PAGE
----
All of my current open-source projects are now hosted on GitHub. The ability to easily fork projects, along with the whole concept of pull requests, made the move an easy decision.
You can see all the projects at https://github.com/iotashan
Most of you know I’m now full-time with Pintley. I love it. The project is awesome, if I do say so myself, and I’m working with all the latest and greatest technologies. CF9, ORM, Solr, Flex, and of course developing our application for both the desktop browser and mobile platforms, hosting up in the cloud… it’s all exciting stuff.
Anyway, we’re looking for a second developer to join me. ColdFusion should be your strong suit, and experience with Flex, Java, Objective-C or jQuery would put you higher up on our list. This is a contract-to-hire position, so please don’t bother applying if you’re not looking for a full-time job or you’re an agency. The best part about the job is of course the job itself, but the second best part is this is a telecommute position. I live in the middle of Wisconsin, and I don’t expect you to. We do, however, need someone who is US-based.
Anyhow, if you’re interested, email me at shicks at the domain of the hiring company (not this domain). If you can’t figure that out, we probably wouldn’t be considering you anyway. 🙂
Virgin Mobile is launching it’s prepaid MiFi next week. I’ve already told you that the VirginMobile Broadband2Go USB thingy works great, so I expect the same service from their MiFi. At the most expensive end, they cost the same as Verizon ($60 for 5GB), and at the lower end, it’s probably cheaper than paid hotel internet for a couple days. Best part is, you can connect your iPhone, iPad, and laptop all at the same time, and still have a couple spots open to share.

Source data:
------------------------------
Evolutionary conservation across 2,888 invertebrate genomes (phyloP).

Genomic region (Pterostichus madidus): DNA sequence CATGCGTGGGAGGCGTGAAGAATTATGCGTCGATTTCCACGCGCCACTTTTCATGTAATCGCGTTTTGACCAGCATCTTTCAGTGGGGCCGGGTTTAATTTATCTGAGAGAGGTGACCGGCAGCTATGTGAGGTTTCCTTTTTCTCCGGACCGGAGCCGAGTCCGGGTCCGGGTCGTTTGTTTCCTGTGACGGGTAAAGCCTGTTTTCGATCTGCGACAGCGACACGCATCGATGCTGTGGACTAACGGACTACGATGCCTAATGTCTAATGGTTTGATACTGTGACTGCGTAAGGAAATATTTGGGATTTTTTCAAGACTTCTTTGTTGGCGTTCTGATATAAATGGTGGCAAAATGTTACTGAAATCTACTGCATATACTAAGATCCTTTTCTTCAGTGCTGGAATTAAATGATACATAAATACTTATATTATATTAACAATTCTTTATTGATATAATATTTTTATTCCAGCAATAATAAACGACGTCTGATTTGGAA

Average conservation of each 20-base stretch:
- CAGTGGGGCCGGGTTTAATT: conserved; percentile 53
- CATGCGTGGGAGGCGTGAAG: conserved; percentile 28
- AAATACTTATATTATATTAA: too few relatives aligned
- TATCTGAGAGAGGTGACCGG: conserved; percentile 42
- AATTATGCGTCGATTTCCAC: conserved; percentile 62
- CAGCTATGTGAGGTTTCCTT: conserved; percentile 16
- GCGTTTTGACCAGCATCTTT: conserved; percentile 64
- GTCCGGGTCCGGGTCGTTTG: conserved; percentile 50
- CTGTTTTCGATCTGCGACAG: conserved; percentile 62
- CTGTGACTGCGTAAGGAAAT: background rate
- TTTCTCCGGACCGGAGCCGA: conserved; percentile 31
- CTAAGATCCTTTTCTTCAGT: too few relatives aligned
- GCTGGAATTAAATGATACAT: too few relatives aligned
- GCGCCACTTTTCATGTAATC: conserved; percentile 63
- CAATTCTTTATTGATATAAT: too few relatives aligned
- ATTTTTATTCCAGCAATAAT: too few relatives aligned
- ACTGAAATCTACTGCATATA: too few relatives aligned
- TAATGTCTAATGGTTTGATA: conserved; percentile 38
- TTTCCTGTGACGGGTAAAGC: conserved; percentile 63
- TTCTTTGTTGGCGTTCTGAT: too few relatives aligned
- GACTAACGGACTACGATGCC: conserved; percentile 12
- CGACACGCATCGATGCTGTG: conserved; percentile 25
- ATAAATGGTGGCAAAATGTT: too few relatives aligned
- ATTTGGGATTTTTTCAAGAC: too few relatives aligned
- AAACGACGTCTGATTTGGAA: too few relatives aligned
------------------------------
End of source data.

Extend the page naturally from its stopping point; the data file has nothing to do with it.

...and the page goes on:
Compare that to AT&T’s new super-restricted rates that will “save” you money, and buying the device for $150 outright is a steal. Count me in.
Having spent the better part of 2010 building PDF reports, I can say that I would like to see a complete overhaul of cfdocument. It’s time to bring the HTML and PDF support up to current standards. If I had to narrow it down to a few specifics, here we go:
I think that the updates to cfdocument, and with the addition of cfpdf, great strides have been made to bring enterprise features to ColdFusion’s pdf generation, but now it’s time to help the developers meeting the demands of smaller clients.
Update: So, uh, it’s been a long week. I want this in CF 10. 🙂
Recently, I found the need to have a wireless broadband card. This is my story.
At first I went with a Verizon MiFi. It looked like I was going to be doing enough commuting to warrant getting a full-blown 2-year data plan. Looking at the options MiFi seemed like the obvious choice, and I was very, very right.
It’s main feature is it’s best feature. You get something about the size of three credit cards stacked together, with a power button and a Micro USB port. When you plug it into the USB port on your Mac, it mounts like a thumb drive would, with the installer right there for you to use. Install the software, activate your device, and you’re ready to go. After that, feel free to never connect it to your computer again, except to charge it’s built-in battery.